I found myself growing furious at the kids for doing exactly what they, and I, had always done—leaving their crap everywhere. See, now I knew that there was a better way, and if everyone would just fall in step behind me we would all be much happier, and, plus, people would know where their damn shoes were. When I saw Kyla holding a small, crumpled piece of paper in her fist, her words became muffled like the teacher’s in Charlie Brown. My eyes and attention fixated on that hand in fatalistic anticipation. What would she do with it? Would she remember about taking it to a trash can? I could feel my jaw tighten, and when, predictably, her fist opened and the paper dropped to the floor, my head started to throb and I felt like I would explode. It doesn’t have to be like this, I insisted to my children. Look at me! Look at how I’ve changed! You can do it too! I was as evangelical as a reformed smoker. I tried to drag them along kicking and screaming into the new regime.
Naturally they were half hearted about cleaning up and wholeheartedly unimpressed with the new me. So what if I had conquered this one personal demon? What did it have to do with them? They just wanted to be left alone to enter “How R U?” in their MiniMaxes.
I find it interesting how much more tolerant I am of the kids’ doing the wrong things that I do, as opposed to the wrong things that I don’t do anymore or the wrong things that are all their own. Charlie is a spectacularly bad listener. What I mean by this is that if I say, “Charlie, put your socks and shoes on,” ten minutes later, I find him, barefoot, pulling his shirt up to cover his face and talking to himself so that he can hear what it sounds like to talk through his shirt, or putting little rolled-up pieces of masking tape on all his fingertips to see if he can climb the walls.
Then I say the obvious: “Charlie, your shoes and socks are not on!” and he says, “I didn’t hear you say that I should put them on.”
And he sounds quite sincere, even affronted by the suggestion that I had said anything whatsoever about socks and shoes. Bad listener.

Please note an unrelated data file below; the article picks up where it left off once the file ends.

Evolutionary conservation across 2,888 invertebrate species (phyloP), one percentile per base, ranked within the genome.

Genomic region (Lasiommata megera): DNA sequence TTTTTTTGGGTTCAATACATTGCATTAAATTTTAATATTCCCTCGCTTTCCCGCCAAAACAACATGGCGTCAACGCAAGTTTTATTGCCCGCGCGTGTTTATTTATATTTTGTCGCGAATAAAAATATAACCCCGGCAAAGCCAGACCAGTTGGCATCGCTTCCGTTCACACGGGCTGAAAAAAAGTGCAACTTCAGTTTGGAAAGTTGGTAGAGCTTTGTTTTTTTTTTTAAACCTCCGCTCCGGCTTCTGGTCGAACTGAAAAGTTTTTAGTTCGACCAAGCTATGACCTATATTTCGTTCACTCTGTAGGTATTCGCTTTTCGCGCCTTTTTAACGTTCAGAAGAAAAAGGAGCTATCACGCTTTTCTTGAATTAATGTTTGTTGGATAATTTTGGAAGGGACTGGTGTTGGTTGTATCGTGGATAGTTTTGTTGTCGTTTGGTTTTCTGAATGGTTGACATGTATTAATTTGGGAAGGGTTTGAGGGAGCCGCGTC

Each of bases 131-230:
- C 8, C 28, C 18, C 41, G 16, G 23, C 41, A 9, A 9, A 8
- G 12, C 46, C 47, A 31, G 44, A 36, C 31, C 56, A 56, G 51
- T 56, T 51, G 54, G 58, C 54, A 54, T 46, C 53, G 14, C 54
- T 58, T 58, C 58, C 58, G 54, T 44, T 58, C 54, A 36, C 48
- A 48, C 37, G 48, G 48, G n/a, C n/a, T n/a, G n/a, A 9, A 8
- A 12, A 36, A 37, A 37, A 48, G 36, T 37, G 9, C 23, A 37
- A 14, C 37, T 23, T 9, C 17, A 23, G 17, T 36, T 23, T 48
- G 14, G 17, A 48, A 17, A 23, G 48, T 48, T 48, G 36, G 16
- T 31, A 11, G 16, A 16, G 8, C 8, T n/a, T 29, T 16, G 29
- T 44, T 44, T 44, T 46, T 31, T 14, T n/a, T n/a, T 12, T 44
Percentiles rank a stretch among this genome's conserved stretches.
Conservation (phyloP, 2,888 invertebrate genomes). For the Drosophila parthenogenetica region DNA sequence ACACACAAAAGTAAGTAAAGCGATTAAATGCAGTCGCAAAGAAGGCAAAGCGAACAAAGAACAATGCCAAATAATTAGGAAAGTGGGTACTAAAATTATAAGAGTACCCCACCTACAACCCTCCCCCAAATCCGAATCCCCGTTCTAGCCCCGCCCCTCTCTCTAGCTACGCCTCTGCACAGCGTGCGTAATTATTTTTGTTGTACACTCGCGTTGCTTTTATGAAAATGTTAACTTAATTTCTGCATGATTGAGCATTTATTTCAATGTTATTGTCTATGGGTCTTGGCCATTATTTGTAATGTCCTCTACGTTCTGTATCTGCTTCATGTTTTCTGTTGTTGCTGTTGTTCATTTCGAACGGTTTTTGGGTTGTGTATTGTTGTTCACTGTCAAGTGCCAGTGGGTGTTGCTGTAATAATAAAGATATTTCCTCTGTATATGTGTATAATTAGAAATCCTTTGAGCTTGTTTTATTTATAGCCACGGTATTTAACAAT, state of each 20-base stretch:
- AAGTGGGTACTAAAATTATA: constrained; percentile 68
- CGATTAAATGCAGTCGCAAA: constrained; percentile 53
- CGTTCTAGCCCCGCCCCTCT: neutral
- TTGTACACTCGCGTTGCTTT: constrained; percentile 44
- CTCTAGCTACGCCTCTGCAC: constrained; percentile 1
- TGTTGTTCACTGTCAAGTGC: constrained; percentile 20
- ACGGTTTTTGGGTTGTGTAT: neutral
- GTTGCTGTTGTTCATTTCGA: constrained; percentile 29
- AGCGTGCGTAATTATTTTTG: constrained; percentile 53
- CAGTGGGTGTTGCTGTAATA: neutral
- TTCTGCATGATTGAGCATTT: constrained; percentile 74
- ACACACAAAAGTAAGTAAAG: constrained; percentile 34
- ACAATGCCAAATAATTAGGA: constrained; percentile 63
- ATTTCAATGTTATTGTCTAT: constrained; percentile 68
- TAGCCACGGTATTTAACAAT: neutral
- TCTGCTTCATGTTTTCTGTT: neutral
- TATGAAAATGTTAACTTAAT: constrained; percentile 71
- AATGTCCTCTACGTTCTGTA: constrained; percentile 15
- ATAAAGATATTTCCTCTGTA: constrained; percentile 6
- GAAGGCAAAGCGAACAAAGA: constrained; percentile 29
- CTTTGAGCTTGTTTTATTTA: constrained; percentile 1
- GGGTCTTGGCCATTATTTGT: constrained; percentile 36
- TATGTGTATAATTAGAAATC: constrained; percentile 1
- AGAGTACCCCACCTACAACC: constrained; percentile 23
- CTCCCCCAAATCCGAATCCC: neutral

I don’t identify with this at all. It’s not like the pudding scenario, where if I were in his place and couldn’t eat whatever I wanted I might cry too. I don’t understand at all how he can be so distracted that he forgets to put on his shoes and socks. I am a good listener. I can follow instructions. I was the attentive child at school who always put the paper in the right colored folder and who brought the signed field-trip permission slip back on time.
So I tend to interpret his poor listening skills as an indictment of his character. Either he is defying me by ignoring me or he really can’t hear and remember what I said. Either way, I sometimes believe that there is nothing but trouble ahead for him.
Back when I had an office job, I worked with this guy named Ed who was a bad listener. He once told the folks in the office an enlightening story about when he was in first grade: His teacher told the class that they would be having a Christmas gift exchange. She would be handing everyone a little slip of paper with the name of a classmate, and they were each to bring in a gift for their assigned child. Ed wasn’t listening while the teacher was talking, and so when she handed him the slip of paper that had a little girl’s name on it, he figured it wasn’t important and threw it away. When the big day came and his classmates started exchanging presents, the magnitude of his faux pas became apparent to him. As he told this story to us, his co-workers, it was clear that he was still traumatized by his blunder (although I imagine that the little girl who didn’t get a present might have been even more traumatized).